An asset is considered liquid when you can invest in it or sell out without affecting its price too significantly. In extreme cases, you cannot sell out at all because there is nobody to buy.
So, when you really need the money, you cannot sell your investment or you have to sell it at a huge discount and bear the loss.
Some assets like real estate take a really long time to sell. You have to meet brokers, wait for buyers, negotiate, and then agree to a deal.
A savings account offers complete liquidity. You can literally access your money with a few clicks. There is no loss and you get every single penny that your savings account has.
During the really tough times, having such liquidity is just priceless. As they say, cash is king. A savings account provides you with instant access to your cash.
Some Costs Associated with Savings Accounts
Savings accounts generally do not charge much in terms of fees. Some institutions, however, may try to make some money out of savings accounts by charging fees for not maintaining a minimum balance amount.
However, if the minimum balance is maintained (either on a daily basis or quarterly depending on the terms and conditions), then the fee is waived off.
Other types of fees can include withdrawal fees, ATM fees, or charges for requesting paper statements.
Normally, savings accounts allow a fixed number of withdrawals per month. Any withdrawal transactions beyond this limit attract a fee.
Similarly, basic savings accounts also tend to allow a fixed number of ATM transactions every month. If you use the ATM for more transactions than the stipulated limit, then ATM charges can show up on your monthly statement.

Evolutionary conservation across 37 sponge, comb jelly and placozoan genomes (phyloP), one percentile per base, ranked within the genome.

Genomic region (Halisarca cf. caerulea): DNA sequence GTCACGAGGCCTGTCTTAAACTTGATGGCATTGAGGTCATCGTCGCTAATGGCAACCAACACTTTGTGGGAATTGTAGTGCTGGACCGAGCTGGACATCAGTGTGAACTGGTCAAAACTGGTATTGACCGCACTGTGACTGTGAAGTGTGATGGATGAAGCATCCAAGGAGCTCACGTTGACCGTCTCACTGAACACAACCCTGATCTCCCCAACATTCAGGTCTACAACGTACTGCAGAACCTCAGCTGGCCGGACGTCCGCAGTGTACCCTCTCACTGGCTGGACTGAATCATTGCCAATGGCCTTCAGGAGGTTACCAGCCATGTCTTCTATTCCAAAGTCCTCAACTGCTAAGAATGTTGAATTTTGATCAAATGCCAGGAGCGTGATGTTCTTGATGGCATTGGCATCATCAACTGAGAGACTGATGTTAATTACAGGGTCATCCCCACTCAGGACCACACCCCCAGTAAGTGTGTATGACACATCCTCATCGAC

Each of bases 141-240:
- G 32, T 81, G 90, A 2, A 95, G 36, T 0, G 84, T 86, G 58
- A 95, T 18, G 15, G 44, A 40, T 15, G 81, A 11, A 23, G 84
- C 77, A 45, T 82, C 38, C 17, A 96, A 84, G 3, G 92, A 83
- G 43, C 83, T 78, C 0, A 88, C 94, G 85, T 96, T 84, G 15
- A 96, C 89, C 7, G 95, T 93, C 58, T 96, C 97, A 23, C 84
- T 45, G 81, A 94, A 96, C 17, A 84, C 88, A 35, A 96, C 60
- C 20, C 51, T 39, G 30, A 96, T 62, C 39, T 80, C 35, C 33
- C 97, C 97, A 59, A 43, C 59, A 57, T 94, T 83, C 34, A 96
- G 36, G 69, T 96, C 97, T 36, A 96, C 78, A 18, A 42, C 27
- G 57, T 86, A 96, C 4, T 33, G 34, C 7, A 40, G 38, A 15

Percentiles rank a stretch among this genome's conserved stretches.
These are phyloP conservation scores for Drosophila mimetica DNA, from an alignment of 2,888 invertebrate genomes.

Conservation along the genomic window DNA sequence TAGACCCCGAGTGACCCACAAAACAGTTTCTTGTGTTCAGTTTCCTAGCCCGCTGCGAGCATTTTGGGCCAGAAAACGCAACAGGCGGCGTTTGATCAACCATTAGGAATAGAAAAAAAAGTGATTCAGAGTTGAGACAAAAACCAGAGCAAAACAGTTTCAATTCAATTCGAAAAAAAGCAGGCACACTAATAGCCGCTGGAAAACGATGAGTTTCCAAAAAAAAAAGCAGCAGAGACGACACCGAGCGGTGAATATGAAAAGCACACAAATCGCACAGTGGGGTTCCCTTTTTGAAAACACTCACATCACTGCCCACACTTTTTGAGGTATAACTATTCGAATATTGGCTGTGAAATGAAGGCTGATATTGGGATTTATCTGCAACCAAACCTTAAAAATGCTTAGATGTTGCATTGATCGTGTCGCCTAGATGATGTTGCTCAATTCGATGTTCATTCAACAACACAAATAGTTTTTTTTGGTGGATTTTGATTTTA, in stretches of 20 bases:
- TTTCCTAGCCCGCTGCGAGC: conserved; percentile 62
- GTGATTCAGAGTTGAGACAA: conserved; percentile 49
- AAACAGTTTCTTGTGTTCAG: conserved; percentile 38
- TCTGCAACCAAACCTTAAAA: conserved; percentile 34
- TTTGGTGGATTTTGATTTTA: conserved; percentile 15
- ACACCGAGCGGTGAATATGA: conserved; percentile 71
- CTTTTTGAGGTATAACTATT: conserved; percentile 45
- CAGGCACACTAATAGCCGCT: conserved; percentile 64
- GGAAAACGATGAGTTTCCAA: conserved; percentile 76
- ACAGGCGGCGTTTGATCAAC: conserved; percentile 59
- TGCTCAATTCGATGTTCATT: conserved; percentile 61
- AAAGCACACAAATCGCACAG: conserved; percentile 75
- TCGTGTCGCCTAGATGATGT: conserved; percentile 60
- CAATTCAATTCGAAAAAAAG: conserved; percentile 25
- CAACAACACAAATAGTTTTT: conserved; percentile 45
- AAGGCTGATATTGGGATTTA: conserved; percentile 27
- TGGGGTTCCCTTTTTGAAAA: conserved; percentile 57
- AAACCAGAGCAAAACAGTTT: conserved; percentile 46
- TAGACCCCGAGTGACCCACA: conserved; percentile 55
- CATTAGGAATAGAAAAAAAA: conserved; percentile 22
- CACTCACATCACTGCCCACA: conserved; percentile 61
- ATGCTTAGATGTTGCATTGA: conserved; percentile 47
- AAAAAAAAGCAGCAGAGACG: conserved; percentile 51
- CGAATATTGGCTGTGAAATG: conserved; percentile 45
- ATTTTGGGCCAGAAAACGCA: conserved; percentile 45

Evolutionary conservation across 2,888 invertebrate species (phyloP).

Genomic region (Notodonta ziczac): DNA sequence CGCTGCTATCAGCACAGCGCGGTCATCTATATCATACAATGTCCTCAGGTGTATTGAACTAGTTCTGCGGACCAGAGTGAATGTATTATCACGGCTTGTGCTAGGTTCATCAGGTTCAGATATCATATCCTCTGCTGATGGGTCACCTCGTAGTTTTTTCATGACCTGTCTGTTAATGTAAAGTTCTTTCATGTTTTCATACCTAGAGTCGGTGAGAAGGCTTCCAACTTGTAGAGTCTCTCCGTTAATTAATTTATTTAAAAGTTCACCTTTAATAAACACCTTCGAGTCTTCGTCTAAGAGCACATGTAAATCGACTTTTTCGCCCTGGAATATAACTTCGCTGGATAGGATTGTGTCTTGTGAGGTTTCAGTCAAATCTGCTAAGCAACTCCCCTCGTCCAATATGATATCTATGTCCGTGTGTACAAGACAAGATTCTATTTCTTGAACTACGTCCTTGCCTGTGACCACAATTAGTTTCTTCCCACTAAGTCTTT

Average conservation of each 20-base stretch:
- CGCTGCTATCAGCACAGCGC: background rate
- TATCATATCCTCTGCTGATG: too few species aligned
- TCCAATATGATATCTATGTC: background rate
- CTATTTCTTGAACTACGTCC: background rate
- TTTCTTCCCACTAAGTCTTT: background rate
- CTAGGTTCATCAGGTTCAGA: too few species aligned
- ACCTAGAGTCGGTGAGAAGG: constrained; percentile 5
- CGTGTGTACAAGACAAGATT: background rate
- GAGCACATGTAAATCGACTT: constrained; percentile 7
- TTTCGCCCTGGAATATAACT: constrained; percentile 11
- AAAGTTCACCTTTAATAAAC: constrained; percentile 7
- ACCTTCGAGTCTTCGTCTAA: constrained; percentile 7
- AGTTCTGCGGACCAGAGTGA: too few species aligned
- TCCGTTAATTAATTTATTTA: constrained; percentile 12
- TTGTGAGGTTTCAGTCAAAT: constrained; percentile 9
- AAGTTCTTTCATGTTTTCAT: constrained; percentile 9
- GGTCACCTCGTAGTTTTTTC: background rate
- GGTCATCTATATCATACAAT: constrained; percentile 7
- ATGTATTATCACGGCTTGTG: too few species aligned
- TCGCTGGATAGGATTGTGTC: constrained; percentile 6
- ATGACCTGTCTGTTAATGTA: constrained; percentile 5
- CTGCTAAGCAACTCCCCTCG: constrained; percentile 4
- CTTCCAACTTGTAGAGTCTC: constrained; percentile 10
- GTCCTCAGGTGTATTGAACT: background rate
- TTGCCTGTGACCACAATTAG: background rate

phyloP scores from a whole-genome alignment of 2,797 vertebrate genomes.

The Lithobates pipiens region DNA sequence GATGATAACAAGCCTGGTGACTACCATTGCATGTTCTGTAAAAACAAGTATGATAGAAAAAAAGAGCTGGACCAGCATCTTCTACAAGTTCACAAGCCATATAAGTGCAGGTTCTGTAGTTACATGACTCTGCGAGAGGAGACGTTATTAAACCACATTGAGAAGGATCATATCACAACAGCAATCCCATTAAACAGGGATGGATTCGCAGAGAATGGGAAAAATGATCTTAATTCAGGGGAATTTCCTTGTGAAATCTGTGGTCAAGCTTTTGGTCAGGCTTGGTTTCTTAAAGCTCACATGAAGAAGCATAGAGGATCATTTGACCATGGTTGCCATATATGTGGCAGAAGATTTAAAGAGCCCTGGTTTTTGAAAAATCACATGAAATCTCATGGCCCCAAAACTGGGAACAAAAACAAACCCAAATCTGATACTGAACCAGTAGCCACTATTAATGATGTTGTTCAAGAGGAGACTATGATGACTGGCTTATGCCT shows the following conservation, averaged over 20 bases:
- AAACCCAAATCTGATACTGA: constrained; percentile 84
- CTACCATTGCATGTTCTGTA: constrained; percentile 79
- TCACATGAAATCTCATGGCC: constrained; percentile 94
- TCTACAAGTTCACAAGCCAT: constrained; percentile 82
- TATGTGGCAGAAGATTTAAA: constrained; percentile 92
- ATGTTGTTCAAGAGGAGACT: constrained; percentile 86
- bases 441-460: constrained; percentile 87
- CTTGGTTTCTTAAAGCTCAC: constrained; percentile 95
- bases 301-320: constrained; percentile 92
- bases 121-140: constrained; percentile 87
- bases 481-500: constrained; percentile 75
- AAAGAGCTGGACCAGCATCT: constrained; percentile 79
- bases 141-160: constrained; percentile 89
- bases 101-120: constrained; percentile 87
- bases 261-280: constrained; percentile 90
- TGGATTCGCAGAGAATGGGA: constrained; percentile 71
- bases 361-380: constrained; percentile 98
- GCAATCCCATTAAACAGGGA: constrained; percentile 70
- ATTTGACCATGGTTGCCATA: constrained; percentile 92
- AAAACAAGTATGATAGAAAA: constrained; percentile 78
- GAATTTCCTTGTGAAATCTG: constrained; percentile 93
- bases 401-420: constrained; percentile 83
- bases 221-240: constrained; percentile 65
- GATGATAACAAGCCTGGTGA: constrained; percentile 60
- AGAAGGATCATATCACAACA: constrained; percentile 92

Then there are fees for other miscellaneous reasons. For example, if you need a physical copy of your account statement or if you need to wire money to someone, then a fee is charged.
A solution to these costs
Besides waiving off fees by meeting the financial institution’s conditions like maintaining a minimum balance, there are ways in which you can avoid the above-mentioned fees and earn a higher interest rate.
You can also consider opening an online-only savings account.
Many fintech companies and traditional banks now offer online-only savings accounts. You get access to your account via the institution’s website and everything functions like a regular account.
The only difference is that there is no physical branch. If you have any questions or problems, you pick up the phone and speak to customer service.
Since online accounts do not have a physical presence, the overhead costs for the financial institution are lower and hence they can offer a higher interest rate.
Plus, some of the fees mentioned above are lower (or not existent) with online savings accounts.
A savings account has plenty of benefits that help you store your money in a safe place for a long period of time. Opening a savings account also encourages developing the habit of saving and following good financial practices. A savings account should be a part of every financial plan.